— The Environmental Protection Agency June 9 issued a final rule governing the management of dental amalgam discharges into sewer systems.
In December 2016
, the EPA issued a final rule requiring most dental offices nationwide to install amalgam separators but withdrew the rule following the White House's Jan. 20 memorandum ordering federal agencies to freeze all new or pending regulations. The rule will be effective July 14
and compliance for most dentists will be July 14, 2020.
The ADA, which worked with the EPA for several years on the final rule, commended the agency for what it considers "a fair and reasonable approach to the management of dental amalgam waste."
"The ADA shares the EPA's goal of ensuring that dental amalgam waste is captured so that it may be recycled," said ADA President Gary L. Roberts in a statement
. "We believe this new rule — which is a federal standard — is preferable to a patchwork of rules and regulations across various states and localities.
The rule includes reasonable exemptions, a phase-in period for existing dental offices and considerations for dental practices that have already installed the devices. As of July 14, 2017, new dental offices which discharge dental amalgam must comply immediately with the standards in this rule.
The final rule closely follows the ADA's best management practices and incorporates three: requiring use of separators; prohibiting providers from flushing waste amalgam, such as from traps or filters, down a drain; and prohibiting the use of bleach or chlorine-containing cleaners that may lead to the dissolution of solid mercury when cleaning chair-side traps and vacuum lines. The new rule also meets the nine principles established by the ADA House of Delegates as a condition for ADA support for a national rule.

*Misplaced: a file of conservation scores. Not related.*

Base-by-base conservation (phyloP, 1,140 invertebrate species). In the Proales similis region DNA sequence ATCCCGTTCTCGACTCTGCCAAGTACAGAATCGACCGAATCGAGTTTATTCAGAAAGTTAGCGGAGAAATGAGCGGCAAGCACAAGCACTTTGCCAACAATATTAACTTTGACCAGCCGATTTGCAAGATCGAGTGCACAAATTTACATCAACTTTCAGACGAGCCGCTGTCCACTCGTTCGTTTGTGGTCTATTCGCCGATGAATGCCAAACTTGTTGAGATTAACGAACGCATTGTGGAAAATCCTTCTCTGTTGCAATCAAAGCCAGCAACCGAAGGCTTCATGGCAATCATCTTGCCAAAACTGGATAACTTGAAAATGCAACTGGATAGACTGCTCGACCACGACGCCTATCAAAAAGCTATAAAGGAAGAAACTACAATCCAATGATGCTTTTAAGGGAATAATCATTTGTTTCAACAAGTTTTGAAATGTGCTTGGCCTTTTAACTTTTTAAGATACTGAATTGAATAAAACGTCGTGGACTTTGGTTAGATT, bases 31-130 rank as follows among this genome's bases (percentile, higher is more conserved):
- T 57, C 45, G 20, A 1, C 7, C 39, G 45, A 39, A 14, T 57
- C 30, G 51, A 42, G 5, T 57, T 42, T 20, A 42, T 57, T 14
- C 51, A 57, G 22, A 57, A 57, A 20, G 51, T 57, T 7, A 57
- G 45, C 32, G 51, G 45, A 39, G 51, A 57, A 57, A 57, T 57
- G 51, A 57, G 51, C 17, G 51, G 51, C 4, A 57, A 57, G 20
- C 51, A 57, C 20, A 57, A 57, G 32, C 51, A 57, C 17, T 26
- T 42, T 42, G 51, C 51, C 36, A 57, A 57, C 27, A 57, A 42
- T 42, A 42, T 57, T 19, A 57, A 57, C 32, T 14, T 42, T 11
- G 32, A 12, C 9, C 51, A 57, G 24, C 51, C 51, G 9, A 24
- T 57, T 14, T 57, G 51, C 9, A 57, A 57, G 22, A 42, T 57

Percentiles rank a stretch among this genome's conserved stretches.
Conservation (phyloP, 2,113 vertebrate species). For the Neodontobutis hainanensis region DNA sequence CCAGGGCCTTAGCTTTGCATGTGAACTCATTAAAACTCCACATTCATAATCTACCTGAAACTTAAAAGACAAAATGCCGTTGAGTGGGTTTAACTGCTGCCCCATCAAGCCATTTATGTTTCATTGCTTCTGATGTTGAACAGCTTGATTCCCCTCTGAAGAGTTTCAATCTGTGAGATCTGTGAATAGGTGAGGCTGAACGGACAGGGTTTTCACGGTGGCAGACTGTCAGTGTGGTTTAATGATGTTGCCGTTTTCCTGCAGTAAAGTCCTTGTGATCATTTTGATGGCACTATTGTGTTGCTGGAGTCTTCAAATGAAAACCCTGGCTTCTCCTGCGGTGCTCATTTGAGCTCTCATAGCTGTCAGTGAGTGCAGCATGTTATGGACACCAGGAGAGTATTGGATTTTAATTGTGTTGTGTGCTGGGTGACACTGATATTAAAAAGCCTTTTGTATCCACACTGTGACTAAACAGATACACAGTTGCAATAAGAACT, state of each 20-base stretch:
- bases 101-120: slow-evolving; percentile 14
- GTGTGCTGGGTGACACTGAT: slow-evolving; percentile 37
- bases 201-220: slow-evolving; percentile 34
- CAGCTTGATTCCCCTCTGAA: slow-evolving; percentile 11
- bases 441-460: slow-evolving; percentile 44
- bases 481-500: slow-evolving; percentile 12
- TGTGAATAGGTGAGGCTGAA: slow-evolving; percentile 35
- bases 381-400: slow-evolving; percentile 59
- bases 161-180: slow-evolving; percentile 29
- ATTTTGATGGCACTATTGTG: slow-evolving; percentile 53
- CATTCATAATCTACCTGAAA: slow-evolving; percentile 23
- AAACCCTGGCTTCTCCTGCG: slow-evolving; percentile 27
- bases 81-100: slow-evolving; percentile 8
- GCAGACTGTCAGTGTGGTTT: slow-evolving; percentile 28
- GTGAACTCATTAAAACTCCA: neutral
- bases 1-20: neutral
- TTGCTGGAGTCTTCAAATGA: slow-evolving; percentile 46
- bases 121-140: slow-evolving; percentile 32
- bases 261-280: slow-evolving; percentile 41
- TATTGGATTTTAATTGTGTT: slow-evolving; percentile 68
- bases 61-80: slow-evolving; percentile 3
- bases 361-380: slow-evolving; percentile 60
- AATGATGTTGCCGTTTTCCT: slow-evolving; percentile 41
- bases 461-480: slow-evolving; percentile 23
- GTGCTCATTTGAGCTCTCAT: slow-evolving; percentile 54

Additional highlights of the rule include:
- Dentists who practice in oral pathology, oral and maxillofacial radiology, oral and maxillofacial surgery, orthodontics, periodontics, and prosthodontics are exempt from the rule.
- Dentists who do not place amalgam and only remove amalgam in unplanned or emergency situations (estimated at less than 5 percent of removals) are also exempt.
- Mobile dental units are exempt.
- Dentists who already have separators are grandfathered for 10 years.
Although less than 1 percent of mercury released to the environment from man-made sources comes from dentistry, the ADA has encouraged dental offices to follow its Best Management Practices for Amalgam Waste to help reduce discharges of used amalgam into dental office wastewater. In 2009, the Association amended its best management practices to include the use of amalgam separators that comply with ANSI/ADA Standard 108 for Amalgam Separators
, which takes into consideration the standards developed by the International Organization for Standardization, a worldwide federation of national standards bodies.
The ADA will develop practical resources to aid member dentists with questions they may have regarding compliance. In addition, ADA Business Resources has partnered with HealthFirst, a vendor that offers ADA member dentists special pricing on an amalgam separator device that will meet the federal regulatory requirements along with recycling services.
For more information, visit ADA.org/RecycleAmalgam
to read the final ruling.